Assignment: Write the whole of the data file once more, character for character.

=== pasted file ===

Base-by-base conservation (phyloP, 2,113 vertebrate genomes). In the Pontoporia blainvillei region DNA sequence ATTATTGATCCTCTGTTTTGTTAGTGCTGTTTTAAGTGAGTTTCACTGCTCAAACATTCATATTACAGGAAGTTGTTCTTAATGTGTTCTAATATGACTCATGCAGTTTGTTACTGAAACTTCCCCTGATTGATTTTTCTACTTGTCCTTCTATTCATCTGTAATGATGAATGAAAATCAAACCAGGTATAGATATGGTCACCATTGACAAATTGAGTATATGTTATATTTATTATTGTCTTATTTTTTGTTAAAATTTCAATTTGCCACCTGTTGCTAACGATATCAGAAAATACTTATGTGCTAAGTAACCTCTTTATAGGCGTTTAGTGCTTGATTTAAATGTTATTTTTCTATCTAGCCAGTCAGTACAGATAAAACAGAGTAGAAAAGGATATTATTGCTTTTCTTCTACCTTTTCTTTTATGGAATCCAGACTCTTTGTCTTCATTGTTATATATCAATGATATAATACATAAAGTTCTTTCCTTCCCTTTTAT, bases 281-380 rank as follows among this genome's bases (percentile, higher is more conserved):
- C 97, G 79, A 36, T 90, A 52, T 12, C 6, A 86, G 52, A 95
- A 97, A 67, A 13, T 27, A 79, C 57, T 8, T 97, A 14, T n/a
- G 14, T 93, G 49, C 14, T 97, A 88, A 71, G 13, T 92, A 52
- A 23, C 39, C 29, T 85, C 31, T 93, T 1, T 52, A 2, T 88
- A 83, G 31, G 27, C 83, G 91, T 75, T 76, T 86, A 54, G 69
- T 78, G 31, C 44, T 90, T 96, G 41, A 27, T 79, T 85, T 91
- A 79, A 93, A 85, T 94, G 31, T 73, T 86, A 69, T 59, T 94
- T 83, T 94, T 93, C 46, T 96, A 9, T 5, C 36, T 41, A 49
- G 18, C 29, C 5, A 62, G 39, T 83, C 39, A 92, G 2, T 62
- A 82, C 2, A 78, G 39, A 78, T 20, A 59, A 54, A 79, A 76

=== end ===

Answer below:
Base-by-base conservation (phyloP, 2,113 vertebrate genomes). In the Pontoporia blainvillei region DNA sequence ATTATTGATCCTCTGTTTTGTTAGTGCTGTTTTAAGTGAGTTTCACTGCTCAAACATTCATATTACAGGAAGTTGTTCTTAATGTGTTCTAATATGACTCATGCAGTTTGTTACTGAAACTTCCCCTGATTGATTTTTCTACTTGTCCTTCTATTCATCTGTAATGATGAATGAAAATCAAACCAGGTATAGATATGGTCACCATTGACAAATTGAGTATATGTTATATTTATTATTGTCTTATTTTTTGTTAAAATTTCAATTTGCCACCTGTTGCTAACGATATCAGAAAATACTTATGTGCTAAGTAACCTCTTTATAGGCGTTTAGTGCTTGATTTAAATGTTATTTTTCTATCTAGCCAGTCAGTACAGATAAAACAGAGTAGAAAAGGATATTATTGCTTTTCTTCTACCTTTTCTTTTATGGAATCCAGACTCTTTGTCTTCATTGTTATATATCAATGATATAATACATAAAGTTCTTTCCTTCCCTTTTAT, bases 281-380 rank as follows among this genome's bases (percentile, higher is more conserved):
- C 97, G 79, A 36, T 90, A 52, T 12, C 6, A 86, G 52, A 95
- A 97, A 67, A 13, T 27, A 79, C 57, T 8, T 97, A 14, T n/a
- G 14, T 93, G 49, C 14, T 97, A 88, A 71, G 13, T 92, A 52
- A 23, C 39, C 29, T 85, C 31, T 93, T 1, T 52, A 2, T 88
- A 83, G 31, G 27, C 83, G 91, T 75, T 76, T 86, A 54, G 69
- T 78, G 31, C 44, T 90, T 96, G 41, A 27, T 79, T 85, T 91
- A 79, A 93, A 85, T 94, G 31, T 73, T 86, A 69, T 59, T 94
- T 83, T 94, T 93, C 46, T 96, A 9, T 5, C 36, T 41, A 49
- G 18, C 29, C 5, A 62, G 39, T 83, C 39, A 92, G 2, T 62
- A 82, C 2, A 78, G 39, A 78, T 20, A 59, A 54, A 79, A 76